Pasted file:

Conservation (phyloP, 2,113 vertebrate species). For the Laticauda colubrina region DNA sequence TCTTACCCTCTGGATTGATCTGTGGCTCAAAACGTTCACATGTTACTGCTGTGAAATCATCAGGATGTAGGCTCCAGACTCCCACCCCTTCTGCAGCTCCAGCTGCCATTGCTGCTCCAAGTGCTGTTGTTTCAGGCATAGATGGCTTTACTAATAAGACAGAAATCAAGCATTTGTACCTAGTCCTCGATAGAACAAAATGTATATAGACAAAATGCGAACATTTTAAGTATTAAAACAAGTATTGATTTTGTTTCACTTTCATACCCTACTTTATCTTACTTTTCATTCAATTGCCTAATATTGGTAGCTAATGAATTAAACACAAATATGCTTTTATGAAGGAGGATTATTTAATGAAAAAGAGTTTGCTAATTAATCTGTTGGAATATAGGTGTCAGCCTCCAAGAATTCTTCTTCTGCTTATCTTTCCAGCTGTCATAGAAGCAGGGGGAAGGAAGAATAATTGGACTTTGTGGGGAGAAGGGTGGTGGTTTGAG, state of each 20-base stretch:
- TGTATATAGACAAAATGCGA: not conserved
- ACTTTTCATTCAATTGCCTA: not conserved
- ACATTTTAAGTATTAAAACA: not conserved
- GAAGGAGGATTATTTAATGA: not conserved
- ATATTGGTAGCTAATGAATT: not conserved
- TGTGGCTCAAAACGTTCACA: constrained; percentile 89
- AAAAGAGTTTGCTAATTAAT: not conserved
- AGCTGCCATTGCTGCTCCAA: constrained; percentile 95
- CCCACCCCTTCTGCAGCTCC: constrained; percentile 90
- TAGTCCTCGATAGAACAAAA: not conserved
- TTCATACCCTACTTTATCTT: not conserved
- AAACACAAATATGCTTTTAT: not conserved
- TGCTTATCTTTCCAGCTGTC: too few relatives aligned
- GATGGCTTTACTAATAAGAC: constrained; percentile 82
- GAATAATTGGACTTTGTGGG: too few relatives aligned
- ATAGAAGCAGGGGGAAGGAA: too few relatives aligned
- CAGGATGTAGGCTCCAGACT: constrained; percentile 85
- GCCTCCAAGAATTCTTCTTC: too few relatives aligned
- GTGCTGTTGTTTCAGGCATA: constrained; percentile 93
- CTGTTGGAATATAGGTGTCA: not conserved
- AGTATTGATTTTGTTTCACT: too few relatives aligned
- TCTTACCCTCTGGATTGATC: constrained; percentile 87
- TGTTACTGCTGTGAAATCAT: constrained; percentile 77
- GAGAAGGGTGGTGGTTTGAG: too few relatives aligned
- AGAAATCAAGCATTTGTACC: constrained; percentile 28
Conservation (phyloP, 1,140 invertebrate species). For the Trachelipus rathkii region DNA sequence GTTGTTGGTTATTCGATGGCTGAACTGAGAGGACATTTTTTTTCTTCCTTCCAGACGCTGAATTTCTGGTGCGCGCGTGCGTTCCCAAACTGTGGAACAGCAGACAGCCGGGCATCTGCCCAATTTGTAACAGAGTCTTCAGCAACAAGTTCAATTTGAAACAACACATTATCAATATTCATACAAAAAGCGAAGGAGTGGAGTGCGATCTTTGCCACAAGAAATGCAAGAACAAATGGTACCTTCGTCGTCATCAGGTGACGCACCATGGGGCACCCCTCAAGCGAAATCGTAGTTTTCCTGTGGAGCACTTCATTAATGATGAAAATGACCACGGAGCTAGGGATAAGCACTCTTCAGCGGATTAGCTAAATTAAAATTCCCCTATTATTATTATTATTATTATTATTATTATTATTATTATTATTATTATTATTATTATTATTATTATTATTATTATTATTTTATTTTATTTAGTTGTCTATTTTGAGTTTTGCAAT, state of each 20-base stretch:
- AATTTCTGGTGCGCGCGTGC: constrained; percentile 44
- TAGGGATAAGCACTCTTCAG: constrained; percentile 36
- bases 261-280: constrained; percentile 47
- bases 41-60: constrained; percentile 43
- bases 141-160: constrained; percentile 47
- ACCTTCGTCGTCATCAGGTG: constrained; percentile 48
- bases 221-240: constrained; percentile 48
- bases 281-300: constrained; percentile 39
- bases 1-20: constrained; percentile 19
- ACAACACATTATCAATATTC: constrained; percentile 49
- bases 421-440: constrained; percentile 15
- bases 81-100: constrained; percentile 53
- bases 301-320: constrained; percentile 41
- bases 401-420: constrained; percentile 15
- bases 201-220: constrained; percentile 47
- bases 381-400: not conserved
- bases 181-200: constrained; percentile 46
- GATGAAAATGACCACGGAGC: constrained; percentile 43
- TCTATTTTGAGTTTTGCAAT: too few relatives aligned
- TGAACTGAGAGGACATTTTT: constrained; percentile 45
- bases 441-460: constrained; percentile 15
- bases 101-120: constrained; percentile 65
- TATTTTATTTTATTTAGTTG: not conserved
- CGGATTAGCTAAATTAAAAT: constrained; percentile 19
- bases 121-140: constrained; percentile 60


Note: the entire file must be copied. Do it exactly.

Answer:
Conservation (phyloP, 2,113 vertebrate species). For the Laticauda colubrina region DNA sequence TCTTACCCTCTGGATTGATCTGTGGCTCAAAACGTTCACATGTTACTGCTGTGAAATCATCAGGATGTAGGCTCCAGACTCCCACCCCTTCTGCAGCTCCAGCTGCCATTGCTGCTCCAAGTGCTGTTGTTTCAGGCATAGATGGCTTTACTAATAAGACAGAAATCAAGCATTTGTACCTAGTCCTCGATAGAACAAAATGTATATAGACAAAATGCGAACATTTTAAGTATTAAAACAAGTATTGATTTTGTTTCACTTTCATACCCTACTTTATCTTACTTTTCATTCAATTGCCTAATATTGGTAGCTAATGAATTAAACACAAATATGCTTTTATGAAGGAGGATTATTTAATGAAAAAGAGTTTGCTAATTAATCTGTTGGAATATAGGTGTCAGCCTCCAAGAATTCTTCTTCTGCTTATCTTTCCAGCTGTCATAGAAGCAGGGGGAAGGAAGAATAATTGGACTTTGTGGGGAGAAGGGTGGTGGTTTGAG, state of each 20-base stretch:
- TGTATATAGACAAAATGCGA: not conserved
- ACTTTTCATTCAATTGCCTA: not conserved
- ACATTTTAAGTATTAAAACA: not conserved
- GAAGGAGGATTATTTAATGA: not conserved
- ATATTGGTAGCTAATGAATT: not conserved
- TGTGGCTCAAAACGTTCACA: constrained; percentile 89
- AAAAGAGTTTGCTAATTAAT: not conserved
- AGCTGCCATTGCTGCTCCAA: constrained; percentile 95
- CCCACCCCTTCTGCAGCTCC: constrained; percentile 90
- TAGTCCTCGATAGAACAAAA: not conserved
- TTCATACCCTACTTTATCTT: not conserved
- AAACACAAATATGCTTTTAT: not conserved
- TGCTTATCTTTCCAGCTGTC: too few relatives aligned
- GATGGCTTTACTAATAAGAC: constrained; percentile 82
- GAATAATTGGACTTTGTGGG: too few relatives aligned
- ATAGAAGCAGGGGGAAGGAA: too few relatives aligned
- CAGGATGTAGGCTCCAGACT: constrained; percentile 85
- GCCTCCAAGAATTCTTCTTC: too few relatives aligned
- GTGCTGTTGTTTCAGGCATA: constrained; percentile 93
- CTGTTGGAATATAGGTGTCA: not conserved
- AGTATTGATTTTGTTTCACT: too few relatives aligned
- TCTTACCCTCTGGATTGATC: constrained; percentile 87
- TGTTACTGCTGTGAAATCAT: constrained; percentile 77
- GAGAAGGGTGGTGGTTTGAG: too few relatives aligned
- AGAAATCAAGCATTTGTACC: constrained; percentile 28
Conservation (phyloP, 1,140 invertebrate species). For the Trachelipus rathkii region DNA sequence GTTGTTGGTTATTCGATGGCTGAACTGAGAGGACATTTTTTTTCTTCCTTCCAGACGCTGAATTTCTGGTGCGCGCGTGCGTTCCCAAACTGTGGAACAGCAGACAGCCGGGCATCTGCCCAATTTGTAACAGAGTCTTCAGCAACAAGTTCAATTTGAAACAACACATTATCAATATTCATACAAAAAGCGAAGGAGTGGAGTGCGATCTTTGCCACAAGAAATGCAAGAACAAATGGTACCTTCGTCGTCATCAGGTGACGCACCATGGGGCACCCCTCAAGCGAAATCGTAGTTTTCCTGTGGAGCACTTCATTAATGATGAAAATGACCACGGAGCTAGGGATAAGCACTCTTCAGCGGATTAGCTAAATTAAAATTCCCCTATTATTATTATTATTATTATTATTATTATTATTATTATTATTATTATTATTATTATTATTATTATTATTATTATTATTTTATTTTATTTAGTTGTCTATTTTGAGTTTTGCAAT, state of each 20-base stretch:
- AATTTCTGGTGCGCGCGTGC: constrained; percentile 44
- TAGGGATAAGCACTCTTCAG: constrained; percentile 36
- bases 261-280: constrained; percentile 47
- bases 41-60: constrained; percentile 43
- bases 141-160: constrained; percentile 47
- ACCTTCGTCGTCATCAGGTG: constrained; percentile 48
- bases 221-240: constrained; percentile 48
- bases 281-300: constrained; percentile 39
- bases 1-20: constrained; percentile 19
- ACAACACATTATCAATATTC: constrained; percentile 49
- bases 421-440: constrained; percentile 15
- bases 81-100: constrained; percentile 53
- bases 301-320: constrained; percentile 41
- bases 401-420: constrained; percentile 15
- bases 201-220: constrained; percentile 47
- bases 381-400: not conserved
- bases 181-200: constrained; percentile 46
- GATGAAAATGACCACGGAGC: constrained; percentile 43
- TCTATTTTGAGTTTTGCAAT: too few relatives aligned
- TGAACTGAGAGGACATTTTT: constrained; percentile 45
- bases 441-460: constrained; percentile 15
- bases 101-120: constrained; percentile 65
- TATTTTATTTTATTTAGTTG: not conserved
- CGGATTAGCTAAATTAAAAT: constrained; percentile 19
- bases 121-140: constrained; percentile 60